Reflections Ecclesiastes 1 and Proverbs 3

This week I translated sections of wisdom literature. The professor gave us a paper with all the uses of the word normally translated "meaningless" or "vanity" in Ecclesiastes. Often the word could be translated "nothing" but it was also used to refer to idols. "Why do you worship those nothings?" Solomon says all things are "nothing" but that word doesn't give the full sense of his meaning to us. There is a repetition of the word in the first verse and it is in construct so it should be read, "nothing of nothings" or as some translate it "vanity of vanities". Of all the things that are vain or meaningless in this world what he is writing about is the most vain, the most meaningless, the most nothing. His main point is that nothing lasts forever so ultimately nothing is ever accomplished. "All rivers flow into the sea but it is never full." How much work does it take to move all that water into the sea and yet it is never finished but will go on forever. So it is with our lives that everything we pour our time and hearts into only feed bellies that get hungry again web. Even if we create something wonderful we will soon pass away and eventually all we have labored for will be overturned. It is inevitable, even more, it is built into the system. "The eye is never satisfied with seeing and the ear is never full of hearing." In the end, no matter what we do, we will gain as much as if we spent our whole lives chasing wind.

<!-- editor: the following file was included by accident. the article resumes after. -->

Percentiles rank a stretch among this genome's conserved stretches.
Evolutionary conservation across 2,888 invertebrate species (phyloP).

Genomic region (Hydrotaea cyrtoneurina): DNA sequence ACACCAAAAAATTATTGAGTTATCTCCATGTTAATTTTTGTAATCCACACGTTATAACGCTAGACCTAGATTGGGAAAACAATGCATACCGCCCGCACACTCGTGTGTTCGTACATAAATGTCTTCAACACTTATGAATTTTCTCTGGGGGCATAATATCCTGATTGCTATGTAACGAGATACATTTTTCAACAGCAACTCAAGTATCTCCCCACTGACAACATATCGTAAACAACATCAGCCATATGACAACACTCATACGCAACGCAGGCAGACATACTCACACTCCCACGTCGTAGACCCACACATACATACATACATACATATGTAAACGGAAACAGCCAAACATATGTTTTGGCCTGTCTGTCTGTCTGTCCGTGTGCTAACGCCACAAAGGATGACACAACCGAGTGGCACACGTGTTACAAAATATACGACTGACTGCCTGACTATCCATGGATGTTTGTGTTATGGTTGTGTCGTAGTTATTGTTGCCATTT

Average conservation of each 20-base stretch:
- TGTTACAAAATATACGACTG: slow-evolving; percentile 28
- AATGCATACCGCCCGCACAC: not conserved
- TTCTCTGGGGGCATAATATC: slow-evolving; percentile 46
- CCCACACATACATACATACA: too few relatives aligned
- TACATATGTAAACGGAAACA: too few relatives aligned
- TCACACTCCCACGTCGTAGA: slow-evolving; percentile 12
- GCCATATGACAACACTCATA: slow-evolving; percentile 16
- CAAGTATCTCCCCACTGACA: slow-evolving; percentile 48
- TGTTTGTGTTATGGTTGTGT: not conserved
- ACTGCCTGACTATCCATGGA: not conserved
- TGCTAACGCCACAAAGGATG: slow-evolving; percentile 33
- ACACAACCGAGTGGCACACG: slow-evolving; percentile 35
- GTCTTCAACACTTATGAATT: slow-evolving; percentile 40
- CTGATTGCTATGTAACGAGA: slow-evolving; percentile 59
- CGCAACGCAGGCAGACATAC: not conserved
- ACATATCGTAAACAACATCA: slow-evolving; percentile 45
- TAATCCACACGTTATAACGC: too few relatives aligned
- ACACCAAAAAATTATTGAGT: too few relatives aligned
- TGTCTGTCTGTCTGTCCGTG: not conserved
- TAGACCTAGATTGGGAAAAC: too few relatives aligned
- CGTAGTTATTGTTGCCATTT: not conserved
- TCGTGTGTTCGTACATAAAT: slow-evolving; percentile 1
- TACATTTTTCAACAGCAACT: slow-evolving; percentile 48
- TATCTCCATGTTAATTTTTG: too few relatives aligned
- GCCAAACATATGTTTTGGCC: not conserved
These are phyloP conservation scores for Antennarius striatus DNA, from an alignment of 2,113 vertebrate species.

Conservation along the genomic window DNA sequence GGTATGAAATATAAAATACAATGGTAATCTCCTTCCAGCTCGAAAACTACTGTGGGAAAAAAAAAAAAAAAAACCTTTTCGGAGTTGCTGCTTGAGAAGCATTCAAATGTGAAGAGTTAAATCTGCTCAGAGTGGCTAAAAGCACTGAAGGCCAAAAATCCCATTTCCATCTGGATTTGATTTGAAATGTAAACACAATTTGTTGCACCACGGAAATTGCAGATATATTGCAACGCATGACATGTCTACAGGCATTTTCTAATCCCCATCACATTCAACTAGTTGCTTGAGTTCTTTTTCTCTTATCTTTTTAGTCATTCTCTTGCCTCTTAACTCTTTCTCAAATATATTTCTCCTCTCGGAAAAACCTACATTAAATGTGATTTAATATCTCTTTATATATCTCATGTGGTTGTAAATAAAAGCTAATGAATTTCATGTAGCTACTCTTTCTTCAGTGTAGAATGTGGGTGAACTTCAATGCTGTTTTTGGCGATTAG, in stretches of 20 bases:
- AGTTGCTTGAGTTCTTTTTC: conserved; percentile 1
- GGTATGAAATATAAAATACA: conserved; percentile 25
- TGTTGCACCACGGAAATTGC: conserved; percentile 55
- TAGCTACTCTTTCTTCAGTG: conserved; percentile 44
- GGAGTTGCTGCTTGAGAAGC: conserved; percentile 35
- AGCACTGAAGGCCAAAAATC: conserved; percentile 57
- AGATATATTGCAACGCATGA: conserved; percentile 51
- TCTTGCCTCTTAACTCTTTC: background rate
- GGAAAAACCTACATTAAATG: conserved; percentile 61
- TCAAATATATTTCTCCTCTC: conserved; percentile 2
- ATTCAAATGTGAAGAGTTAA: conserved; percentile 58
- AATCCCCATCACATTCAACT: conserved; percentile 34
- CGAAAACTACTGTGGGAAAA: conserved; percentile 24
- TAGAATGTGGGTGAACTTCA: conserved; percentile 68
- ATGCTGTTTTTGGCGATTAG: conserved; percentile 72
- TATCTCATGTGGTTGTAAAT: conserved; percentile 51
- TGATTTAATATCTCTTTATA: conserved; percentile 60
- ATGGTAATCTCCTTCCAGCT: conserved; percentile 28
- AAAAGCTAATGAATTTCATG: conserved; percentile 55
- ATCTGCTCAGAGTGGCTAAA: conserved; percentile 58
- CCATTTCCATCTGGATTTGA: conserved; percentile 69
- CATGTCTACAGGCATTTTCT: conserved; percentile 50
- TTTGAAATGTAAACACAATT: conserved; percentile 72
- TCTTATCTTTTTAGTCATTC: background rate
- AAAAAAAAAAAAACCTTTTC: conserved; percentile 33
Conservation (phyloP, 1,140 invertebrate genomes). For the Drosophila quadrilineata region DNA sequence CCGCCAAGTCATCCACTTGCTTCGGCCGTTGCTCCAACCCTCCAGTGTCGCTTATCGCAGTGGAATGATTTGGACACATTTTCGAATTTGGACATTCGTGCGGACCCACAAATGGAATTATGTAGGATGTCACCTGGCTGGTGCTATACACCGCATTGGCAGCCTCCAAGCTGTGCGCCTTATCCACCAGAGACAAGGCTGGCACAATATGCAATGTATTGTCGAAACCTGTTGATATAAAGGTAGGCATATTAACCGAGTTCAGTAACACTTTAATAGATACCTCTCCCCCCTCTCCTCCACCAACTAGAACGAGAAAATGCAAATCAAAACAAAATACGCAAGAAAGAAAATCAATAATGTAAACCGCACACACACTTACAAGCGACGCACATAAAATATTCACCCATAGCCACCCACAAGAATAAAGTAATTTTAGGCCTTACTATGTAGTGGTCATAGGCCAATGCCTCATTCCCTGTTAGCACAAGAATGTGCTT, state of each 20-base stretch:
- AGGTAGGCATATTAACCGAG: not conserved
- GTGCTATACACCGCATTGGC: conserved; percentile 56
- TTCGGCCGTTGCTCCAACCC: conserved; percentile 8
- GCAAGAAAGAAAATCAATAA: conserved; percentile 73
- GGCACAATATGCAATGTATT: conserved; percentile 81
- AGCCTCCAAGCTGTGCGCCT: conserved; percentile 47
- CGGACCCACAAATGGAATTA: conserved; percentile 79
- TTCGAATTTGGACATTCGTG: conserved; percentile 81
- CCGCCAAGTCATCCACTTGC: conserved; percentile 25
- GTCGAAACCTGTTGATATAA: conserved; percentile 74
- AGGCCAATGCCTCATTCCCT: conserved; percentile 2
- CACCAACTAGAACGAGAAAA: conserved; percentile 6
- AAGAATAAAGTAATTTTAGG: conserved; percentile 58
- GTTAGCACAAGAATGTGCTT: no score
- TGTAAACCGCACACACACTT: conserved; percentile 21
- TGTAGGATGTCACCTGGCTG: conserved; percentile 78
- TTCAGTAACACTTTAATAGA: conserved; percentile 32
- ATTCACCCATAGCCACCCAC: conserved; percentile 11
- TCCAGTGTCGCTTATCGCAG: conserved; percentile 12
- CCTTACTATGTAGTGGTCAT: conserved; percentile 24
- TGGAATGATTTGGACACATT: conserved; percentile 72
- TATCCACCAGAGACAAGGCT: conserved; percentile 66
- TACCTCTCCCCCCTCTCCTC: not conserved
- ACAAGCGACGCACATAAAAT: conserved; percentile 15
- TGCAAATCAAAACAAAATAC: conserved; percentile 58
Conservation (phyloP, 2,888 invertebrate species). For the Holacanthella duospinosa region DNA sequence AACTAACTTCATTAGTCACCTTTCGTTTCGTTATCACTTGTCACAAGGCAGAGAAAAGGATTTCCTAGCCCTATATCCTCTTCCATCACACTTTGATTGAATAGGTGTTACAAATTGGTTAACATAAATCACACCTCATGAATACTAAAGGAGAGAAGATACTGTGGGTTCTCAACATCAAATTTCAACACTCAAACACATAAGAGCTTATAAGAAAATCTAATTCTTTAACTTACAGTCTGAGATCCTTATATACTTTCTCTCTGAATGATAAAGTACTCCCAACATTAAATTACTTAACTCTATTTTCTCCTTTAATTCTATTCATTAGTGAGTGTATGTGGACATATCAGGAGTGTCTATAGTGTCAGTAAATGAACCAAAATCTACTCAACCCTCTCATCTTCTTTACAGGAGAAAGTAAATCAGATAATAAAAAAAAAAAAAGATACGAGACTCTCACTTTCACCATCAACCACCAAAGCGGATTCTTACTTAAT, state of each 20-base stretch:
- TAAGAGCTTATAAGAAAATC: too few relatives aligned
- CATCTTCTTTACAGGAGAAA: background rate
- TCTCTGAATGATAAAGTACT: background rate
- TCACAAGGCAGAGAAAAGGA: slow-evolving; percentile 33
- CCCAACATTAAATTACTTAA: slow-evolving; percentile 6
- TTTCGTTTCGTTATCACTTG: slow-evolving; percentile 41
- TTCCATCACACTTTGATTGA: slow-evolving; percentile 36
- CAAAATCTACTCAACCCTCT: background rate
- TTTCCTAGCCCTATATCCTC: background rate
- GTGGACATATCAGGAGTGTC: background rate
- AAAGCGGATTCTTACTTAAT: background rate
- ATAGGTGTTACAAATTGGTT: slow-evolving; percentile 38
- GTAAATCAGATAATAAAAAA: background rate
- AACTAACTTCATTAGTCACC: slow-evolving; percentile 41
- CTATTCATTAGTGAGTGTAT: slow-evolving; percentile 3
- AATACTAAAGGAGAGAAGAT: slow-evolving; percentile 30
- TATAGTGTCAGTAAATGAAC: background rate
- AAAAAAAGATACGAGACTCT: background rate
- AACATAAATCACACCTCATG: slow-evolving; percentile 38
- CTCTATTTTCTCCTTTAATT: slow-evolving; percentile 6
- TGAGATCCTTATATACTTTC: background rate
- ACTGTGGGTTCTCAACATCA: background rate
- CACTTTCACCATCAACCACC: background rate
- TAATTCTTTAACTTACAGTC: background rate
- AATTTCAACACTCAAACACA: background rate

Proverbs was more inspiring. Several verses I translated had no verbs, which made it all the more inspiring because it was easier to read. "Wisdom weighty jewels" or "she tree of life to those firm in her". The reader must supply the linking verb "is". She is a tree of life, wisdom is more weighty than jewels, etc. Any time a verse is easy to translate it seems more meaningful.

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  • Amira

    I was raised in a Jewish home and the Ecclesiastes point of view was pretty much it. Hence, at university, it was also the biggest reason to try and decide what I did believe, as the Jewish answer was so nihilistic it begged the question of why go on.
    Thank God, Jesus gave us a point to life and the reassurance that our deeds will have worth, some gold, some silver and some straw to be destroyed.
    That is one of the biggest advantages to evangelisation for Jesus, finally one can say there is a point to life, I do have meaning beyond the here and now.

  • I tried to comment, but it turned into a blog longer than Adam’s. I didn’t want to desecrate his blog so, my ranting can be found at

    He made me mad.

    (Don’t worry I love him.)

  • I appreciate you not “desecrating” my post here. The reflections I did for class were over a single chapter or section at a time, not the entire book. Taken on its own without the rest of the book to enlighten us I do find the first chapter rather disheartening. I, like every other man, want all my work to count for something, to leave some mark that I will be remembered by, to straighten what is crooked or twist what is straight. This first chapter does nothing but say “NO! It cannot be done.” The answer, the beauty of this truth, is not found in chapter 1 but in an understanding of the book as a whole. As I was limited to chapter 1 I was left to reflect on it alone, and it was not as easy to translate as proverbs.

  • WHOChA

    I know my sweet man. It was not a reflection on your post. When I started thinking it my passions just went nuts. 🙂